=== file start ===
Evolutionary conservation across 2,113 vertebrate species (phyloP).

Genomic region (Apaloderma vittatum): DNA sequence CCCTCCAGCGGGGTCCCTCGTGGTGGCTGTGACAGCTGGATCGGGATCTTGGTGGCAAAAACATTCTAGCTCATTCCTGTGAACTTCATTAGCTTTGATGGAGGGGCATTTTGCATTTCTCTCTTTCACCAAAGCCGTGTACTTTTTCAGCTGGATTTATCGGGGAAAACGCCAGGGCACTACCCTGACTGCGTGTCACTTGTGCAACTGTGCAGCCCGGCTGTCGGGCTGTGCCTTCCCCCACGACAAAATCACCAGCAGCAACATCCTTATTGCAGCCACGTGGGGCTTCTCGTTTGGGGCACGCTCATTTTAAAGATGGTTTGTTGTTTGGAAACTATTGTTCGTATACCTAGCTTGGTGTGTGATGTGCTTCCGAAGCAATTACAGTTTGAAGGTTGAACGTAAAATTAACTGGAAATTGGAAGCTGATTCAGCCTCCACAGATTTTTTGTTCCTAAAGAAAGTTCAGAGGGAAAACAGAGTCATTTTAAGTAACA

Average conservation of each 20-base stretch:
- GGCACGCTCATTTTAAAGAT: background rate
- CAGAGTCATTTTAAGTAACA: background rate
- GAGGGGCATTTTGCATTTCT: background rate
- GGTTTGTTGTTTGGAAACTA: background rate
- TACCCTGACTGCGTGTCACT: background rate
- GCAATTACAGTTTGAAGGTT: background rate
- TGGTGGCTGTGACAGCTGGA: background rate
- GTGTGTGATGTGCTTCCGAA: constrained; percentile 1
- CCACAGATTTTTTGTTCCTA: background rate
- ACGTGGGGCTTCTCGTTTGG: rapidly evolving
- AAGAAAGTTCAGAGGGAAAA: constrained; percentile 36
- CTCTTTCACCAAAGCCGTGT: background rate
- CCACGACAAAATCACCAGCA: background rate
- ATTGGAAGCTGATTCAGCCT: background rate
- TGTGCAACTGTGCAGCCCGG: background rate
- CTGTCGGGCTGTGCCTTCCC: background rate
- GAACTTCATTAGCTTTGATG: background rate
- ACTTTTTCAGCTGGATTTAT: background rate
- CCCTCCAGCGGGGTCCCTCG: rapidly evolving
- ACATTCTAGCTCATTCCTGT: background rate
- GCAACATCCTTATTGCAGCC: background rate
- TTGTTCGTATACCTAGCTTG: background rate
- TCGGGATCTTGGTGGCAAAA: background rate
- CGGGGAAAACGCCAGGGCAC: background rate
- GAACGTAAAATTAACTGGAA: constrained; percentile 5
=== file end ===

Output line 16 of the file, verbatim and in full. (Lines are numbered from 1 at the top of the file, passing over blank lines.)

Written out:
- CCACGACAAAATCACCAGCA: background rate